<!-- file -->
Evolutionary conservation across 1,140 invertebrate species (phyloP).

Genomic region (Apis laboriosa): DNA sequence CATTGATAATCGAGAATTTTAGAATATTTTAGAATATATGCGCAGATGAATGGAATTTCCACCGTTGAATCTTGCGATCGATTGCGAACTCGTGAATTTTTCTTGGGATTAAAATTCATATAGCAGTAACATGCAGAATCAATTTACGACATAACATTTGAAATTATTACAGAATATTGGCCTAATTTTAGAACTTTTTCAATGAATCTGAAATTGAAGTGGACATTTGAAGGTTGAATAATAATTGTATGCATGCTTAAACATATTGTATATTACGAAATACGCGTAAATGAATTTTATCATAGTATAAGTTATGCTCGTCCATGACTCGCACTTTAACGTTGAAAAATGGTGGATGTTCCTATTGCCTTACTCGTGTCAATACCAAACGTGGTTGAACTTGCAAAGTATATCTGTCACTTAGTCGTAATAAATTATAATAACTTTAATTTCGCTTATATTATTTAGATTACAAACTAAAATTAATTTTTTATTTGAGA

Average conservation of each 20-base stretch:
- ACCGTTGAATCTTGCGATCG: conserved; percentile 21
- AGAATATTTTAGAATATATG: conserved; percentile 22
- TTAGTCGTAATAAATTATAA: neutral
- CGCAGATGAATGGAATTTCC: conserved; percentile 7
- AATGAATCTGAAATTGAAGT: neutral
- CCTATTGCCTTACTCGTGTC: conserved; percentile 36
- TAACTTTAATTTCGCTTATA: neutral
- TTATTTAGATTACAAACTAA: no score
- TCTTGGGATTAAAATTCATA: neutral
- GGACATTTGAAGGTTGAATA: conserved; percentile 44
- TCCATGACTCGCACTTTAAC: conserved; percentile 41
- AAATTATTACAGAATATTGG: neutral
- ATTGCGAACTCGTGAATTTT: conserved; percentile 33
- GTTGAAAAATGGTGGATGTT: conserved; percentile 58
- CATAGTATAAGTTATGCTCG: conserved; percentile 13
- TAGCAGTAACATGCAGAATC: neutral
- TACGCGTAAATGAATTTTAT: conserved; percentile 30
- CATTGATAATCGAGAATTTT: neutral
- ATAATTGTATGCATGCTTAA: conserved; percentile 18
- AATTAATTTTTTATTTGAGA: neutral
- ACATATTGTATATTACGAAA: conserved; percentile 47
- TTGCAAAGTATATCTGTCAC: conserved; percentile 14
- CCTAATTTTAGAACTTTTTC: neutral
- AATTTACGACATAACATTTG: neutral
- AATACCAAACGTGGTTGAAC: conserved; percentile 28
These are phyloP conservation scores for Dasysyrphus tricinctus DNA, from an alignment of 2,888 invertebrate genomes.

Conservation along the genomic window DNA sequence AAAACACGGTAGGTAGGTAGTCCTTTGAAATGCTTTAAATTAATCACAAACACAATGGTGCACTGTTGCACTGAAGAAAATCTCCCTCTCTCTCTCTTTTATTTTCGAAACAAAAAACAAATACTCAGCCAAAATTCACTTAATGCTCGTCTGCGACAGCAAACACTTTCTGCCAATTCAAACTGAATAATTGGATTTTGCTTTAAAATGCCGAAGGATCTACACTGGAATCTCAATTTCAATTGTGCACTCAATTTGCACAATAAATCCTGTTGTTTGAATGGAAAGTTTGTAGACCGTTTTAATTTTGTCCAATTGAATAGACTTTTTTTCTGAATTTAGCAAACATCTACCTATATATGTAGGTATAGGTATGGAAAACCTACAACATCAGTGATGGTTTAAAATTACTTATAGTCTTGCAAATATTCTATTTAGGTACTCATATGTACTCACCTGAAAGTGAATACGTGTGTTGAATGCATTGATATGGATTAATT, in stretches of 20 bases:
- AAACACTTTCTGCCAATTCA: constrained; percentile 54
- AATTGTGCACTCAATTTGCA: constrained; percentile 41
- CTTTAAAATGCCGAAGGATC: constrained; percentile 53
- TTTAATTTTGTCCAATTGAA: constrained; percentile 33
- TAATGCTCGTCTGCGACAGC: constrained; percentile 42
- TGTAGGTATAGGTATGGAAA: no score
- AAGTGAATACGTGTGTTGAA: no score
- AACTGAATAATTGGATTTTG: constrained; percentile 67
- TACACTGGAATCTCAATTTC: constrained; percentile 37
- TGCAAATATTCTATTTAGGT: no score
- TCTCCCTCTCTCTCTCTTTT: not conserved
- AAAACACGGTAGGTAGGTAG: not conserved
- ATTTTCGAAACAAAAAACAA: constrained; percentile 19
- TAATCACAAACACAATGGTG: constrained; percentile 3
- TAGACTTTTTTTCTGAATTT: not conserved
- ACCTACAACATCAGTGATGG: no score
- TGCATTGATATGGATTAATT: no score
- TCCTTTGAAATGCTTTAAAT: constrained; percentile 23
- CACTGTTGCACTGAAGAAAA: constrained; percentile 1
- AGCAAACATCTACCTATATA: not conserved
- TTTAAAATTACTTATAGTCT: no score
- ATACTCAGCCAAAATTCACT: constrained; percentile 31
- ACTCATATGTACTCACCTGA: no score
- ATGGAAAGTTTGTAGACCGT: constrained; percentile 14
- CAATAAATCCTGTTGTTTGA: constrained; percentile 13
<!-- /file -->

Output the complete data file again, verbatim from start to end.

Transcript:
Evolutionary conservation across 1,140 invertebrate species (phyloP).

Genomic region (Apis laboriosa): DNA sequence CATTGATAATCGAGAATTTTAGAATATTTTAGAATATATGCGCAGATGAATGGAATTTCCACCGTTGAATCTTGCGATCGATTGCGAACTCGTGAATTTTTCTTGGGATTAAAATTCATATAGCAGTAACATGCAGAATCAATTTACGACATAACATTTGAAATTATTACAGAATATTGGCCTAATTTTAGAACTTTTTCAATGAATCTGAAATTGAAGTGGACATTTGAAGGTTGAATAATAATTGTATGCATGCTTAAACATATTGTATATTACGAAATACGCGTAAATGAATTTTATCATAGTATAAGTTATGCTCGTCCATGACTCGCACTTTAACGTTGAAAAATGGTGGATGTTCCTATTGCCTTACTCGTGTCAATACCAAACGTGGTTGAACTTGCAAAGTATATCTGTCACTTAGTCGTAATAAATTATAATAACTTTAATTTCGCTTATATTATTTAGATTACAAACTAAAATTAATTTTTTATTTGAGA

Average conservation of each 20-base stretch:
- ACCGTTGAATCTTGCGATCG: conserved; percentile 21
- AGAATATTTTAGAATATATG: conserved; percentile 22
- TTAGTCGTAATAAATTATAA: neutral
- CGCAGATGAATGGAATTTCC: conserved; percentile 7
- AATGAATCTGAAATTGAAGT: neutral
- CCTATTGCCTTACTCGTGTC: conserved; percentile 36
- TAACTTTAATTTCGCTTATA: neutral
- TTATTTAGATTACAAACTAA: no score
- TCTTGGGATTAAAATTCATA: neutral
- GGACATTTGAAGGTTGAATA: conserved; percentile 44
- TCCATGACTCGCACTTTAAC: conserved; percentile 41
- AAATTATTACAGAATATTGG: neutral
- ATTGCGAACTCGTGAATTTT: conserved; percentile 33
- GTTGAAAAATGGTGGATGTT: conserved; percentile 58
- CATAGTATAAGTTATGCTCG: conserved; percentile 13
- TAGCAGTAACATGCAGAATC: neutral
- TACGCGTAAATGAATTTTAT: conserved; percentile 30
- CATTGATAATCGAGAATTTT: neutral
- ATAATTGTATGCATGCTTAA: conserved; percentile 18
- AATTAATTTTTTATTTGAGA: neutral
- ACATATTGTATATTACGAAA: conserved; percentile 47
- TTGCAAAGTATATCTGTCAC: conserved; percentile 14
- CCTAATTTTAGAACTTTTTC: neutral
- AATTTACGACATAACATTTG: neutral
- AATACCAAACGTGGTTGAAC: conserved; percentile 28
These are phyloP conservation scores for Dasysyrphus tricinctus DNA, from an alignment of 2,888 invertebrate genomes.

Conservation along the genomic window DNA sequence AAAACACGGTAGGTAGGTAGTCCTTTGAAATGCTTTAAATTAATCACAAACACAATGGTGCACTGTTGCACTGAAGAAAATCTCCCTCTCTCTCTCTTTTATTTTCGAAACAAAAAACAAATACTCAGCCAAAATTCACTTAATGCTCGTCTGCGACAGCAAACACTTTCTGCCAATTCAAACTGAATAATTGGATTTTGCTTTAAAATGCCGAAGGATCTACACTGGAATCTCAATTTCAATTGTGCACTCAATTTGCACAATAAATCCTGTTGTTTGAATGGAAAGTTTGTAGACCGTTTTAATTTTGTCCAATTGAATAGACTTTTTTTCTGAATTTAGCAAACATCTACCTATATATGTAGGTATAGGTATGGAAAACCTACAACATCAGTGATGGTTTAAAATTACTTATAGTCTTGCAAATATTCTATTTAGGTACTCATATGTACTCACCTGAAAGTGAATACGTGTGTTGAATGCATTGATATGGATTAATT, in stretches of 20 bases:
- AAACACTTTCTGCCAATTCA: constrained; percentile 54
- AATTGTGCACTCAATTTGCA: constrained; percentile 41
- CTTTAAAATGCCGAAGGATC: constrained; percentile 53
- TTTAATTTTGTCCAATTGAA: constrained; percentile 33
- TAATGCTCGTCTGCGACAGC: constrained; percentile 42
- TGTAGGTATAGGTATGGAAA: no score
- AAGTGAATACGTGTGTTGAA: no score
- AACTGAATAATTGGATTTTG: constrained; percentile 67
- TACACTGGAATCTCAATTTC: constrained; percentile 37
- TGCAAATATTCTATTTAGGT: no score
- TCTCCCTCTCTCTCTCTTTT: not conserved
- AAAACACGGTAGGTAGGTAG: not conserved
- ATTTTCGAAACAAAAAACAA: constrained; percentile 19
- TAATCACAAACACAATGGTG: constrained; percentile 3
- TAGACTTTTTTTCTGAATTT: not conserved
- ACCTACAACATCAGTGATGG: no score
- TGCATTGATATGGATTAATT: no score
- TCCTTTGAAATGCTTTAAAT: constrained; percentile 23
- CACTGTTGCACTGAAGAAAA: constrained; percentile 1
- AGCAAACATCTACCTATATA: not conserved
- TTTAAAATTACTTATAGTCT: no score
- ATACTCAGCCAAAATTCACT: constrained; percentile 31
- ACTCATATGTACTCACCTGA: no score
- ATGGAAAGTTTGTAGACCGT: constrained; percentile 14
- CAATAAATCCTGTTGTTTGA: constrained; percentile 13